This past weekend I had the opportunity to attend the Be the Best Coaches Convention in Atlantic City, New Jersey. When attending a coaches conference it’s always amazing to me that those coaches that have achieved the most success in terms of wins and losses are the ones who want to learn the most.
At the Be the Best Coaches convention there were a number of successful NCAA Division I softball coaches, including University of Tennessee Co-Head Coach Ralph Weekly, University of Michigan legendary Head Coach Carol Hitchens, University of Oklahoma’s Head Coach Patty Gasso and James Madison’s Head Coach Mickey Dean. Each one of these coaches was a presenter at some point during the convention, however, when they were not presenting, they were engaged in the various presentations, trying to pull new insights they could use into their program.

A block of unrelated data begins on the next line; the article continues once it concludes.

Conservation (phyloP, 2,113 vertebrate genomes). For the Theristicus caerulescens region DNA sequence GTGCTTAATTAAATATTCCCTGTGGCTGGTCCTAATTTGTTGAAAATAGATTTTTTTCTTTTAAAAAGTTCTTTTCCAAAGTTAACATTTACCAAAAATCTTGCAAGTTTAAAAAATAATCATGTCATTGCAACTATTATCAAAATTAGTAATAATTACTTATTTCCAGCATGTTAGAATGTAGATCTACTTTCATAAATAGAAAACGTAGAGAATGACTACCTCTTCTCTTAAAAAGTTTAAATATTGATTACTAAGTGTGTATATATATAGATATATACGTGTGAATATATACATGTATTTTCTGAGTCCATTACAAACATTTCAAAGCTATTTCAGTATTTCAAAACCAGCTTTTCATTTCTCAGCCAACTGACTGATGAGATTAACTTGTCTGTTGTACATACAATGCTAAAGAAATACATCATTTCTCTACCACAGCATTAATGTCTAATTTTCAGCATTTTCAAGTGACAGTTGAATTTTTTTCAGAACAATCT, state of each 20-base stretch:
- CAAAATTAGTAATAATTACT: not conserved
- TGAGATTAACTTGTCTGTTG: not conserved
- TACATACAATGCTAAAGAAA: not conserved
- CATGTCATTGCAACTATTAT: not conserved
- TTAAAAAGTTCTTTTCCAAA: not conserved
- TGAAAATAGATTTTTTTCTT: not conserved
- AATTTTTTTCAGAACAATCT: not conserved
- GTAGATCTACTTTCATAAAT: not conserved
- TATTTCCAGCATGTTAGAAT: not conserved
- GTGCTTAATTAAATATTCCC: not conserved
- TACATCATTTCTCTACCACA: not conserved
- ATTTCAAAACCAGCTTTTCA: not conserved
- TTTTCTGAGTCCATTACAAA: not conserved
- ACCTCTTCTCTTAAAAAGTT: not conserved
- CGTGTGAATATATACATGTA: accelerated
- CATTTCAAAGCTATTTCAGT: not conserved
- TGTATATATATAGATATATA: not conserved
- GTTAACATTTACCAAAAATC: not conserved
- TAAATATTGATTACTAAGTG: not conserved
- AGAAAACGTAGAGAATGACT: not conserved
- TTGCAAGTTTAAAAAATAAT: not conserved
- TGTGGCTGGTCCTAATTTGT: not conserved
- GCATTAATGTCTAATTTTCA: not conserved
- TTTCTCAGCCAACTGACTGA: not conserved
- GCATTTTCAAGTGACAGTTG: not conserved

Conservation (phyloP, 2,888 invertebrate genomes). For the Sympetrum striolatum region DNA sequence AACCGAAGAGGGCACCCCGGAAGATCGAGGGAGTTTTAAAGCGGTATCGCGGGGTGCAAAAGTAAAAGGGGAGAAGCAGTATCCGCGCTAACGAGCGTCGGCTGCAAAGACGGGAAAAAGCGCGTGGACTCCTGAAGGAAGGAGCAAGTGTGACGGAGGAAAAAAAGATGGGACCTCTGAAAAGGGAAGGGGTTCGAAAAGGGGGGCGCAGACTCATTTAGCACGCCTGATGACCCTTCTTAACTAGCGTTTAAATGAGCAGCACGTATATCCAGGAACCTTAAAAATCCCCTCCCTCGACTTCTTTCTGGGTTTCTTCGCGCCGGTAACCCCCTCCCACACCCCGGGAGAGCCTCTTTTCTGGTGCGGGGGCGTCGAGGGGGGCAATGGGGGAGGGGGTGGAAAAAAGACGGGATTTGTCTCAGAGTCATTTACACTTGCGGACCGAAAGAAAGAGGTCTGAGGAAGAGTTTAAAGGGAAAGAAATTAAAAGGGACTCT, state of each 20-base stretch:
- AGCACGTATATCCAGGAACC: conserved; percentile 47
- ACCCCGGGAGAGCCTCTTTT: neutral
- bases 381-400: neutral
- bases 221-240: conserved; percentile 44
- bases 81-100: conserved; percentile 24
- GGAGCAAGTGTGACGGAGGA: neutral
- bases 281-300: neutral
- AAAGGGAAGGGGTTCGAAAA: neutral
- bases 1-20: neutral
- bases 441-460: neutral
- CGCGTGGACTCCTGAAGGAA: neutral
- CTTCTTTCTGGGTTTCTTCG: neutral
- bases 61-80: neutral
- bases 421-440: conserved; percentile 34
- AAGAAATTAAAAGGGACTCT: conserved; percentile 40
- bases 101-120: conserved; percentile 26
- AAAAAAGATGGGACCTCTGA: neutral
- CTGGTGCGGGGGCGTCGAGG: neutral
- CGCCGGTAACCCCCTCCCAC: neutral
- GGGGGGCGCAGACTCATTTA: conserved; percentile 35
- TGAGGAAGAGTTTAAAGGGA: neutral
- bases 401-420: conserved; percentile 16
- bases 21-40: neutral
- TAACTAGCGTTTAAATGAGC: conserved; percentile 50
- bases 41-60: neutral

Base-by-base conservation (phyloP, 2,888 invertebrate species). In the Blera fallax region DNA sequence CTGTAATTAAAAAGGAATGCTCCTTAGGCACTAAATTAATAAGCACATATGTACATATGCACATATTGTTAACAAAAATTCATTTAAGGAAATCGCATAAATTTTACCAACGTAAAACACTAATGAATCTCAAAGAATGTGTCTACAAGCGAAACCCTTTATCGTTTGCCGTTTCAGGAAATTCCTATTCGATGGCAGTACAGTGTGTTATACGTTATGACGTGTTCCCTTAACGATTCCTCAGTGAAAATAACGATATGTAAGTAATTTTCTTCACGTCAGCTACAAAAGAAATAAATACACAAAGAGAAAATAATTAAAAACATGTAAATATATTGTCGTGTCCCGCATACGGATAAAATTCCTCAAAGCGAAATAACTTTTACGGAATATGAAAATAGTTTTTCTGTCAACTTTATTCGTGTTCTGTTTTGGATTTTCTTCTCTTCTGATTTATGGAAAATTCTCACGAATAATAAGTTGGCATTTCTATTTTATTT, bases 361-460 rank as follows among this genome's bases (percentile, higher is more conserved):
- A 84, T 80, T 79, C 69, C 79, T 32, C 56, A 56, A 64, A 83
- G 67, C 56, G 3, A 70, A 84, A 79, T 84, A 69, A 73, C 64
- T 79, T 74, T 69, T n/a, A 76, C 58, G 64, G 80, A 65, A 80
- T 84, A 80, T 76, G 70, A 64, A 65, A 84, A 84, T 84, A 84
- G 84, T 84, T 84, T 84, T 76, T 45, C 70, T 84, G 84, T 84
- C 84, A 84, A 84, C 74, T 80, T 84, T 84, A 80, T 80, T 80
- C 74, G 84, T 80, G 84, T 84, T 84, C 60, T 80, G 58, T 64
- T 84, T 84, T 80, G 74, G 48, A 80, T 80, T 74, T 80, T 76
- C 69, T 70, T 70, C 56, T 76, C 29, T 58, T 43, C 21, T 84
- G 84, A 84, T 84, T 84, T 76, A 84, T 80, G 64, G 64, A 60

When I came home from this convention, I did a little research on the success these head coaches have had. These four coaches have combined for 4,476 wins and 1433 losses. This is means these four coaches have won over 81% of their games. While they have achieved the success in terms of wins and losses, they refuse to be satisfied with where they are. This is common among all high performers, the desire to get better, the status quo is not acceptable.
A second lesson learned from each of these competitors is their respect for each other. This respect is the true focus of competition. The root of competition is seeking with our opponent to play at the highest level, not competing against the opponent to pull them down. If the highest achieving coaches can demonstrate this respect, then each of us can do this in our everyday life.
This is living with the Competitor’s Heart, the confidence to know you are great, but the desire to become more. As you work to become more and compete, you respect your opponent to the highest of levels.
Continue to build your Competitor’s Heart and remember that everyday is a competition and it is yours to win.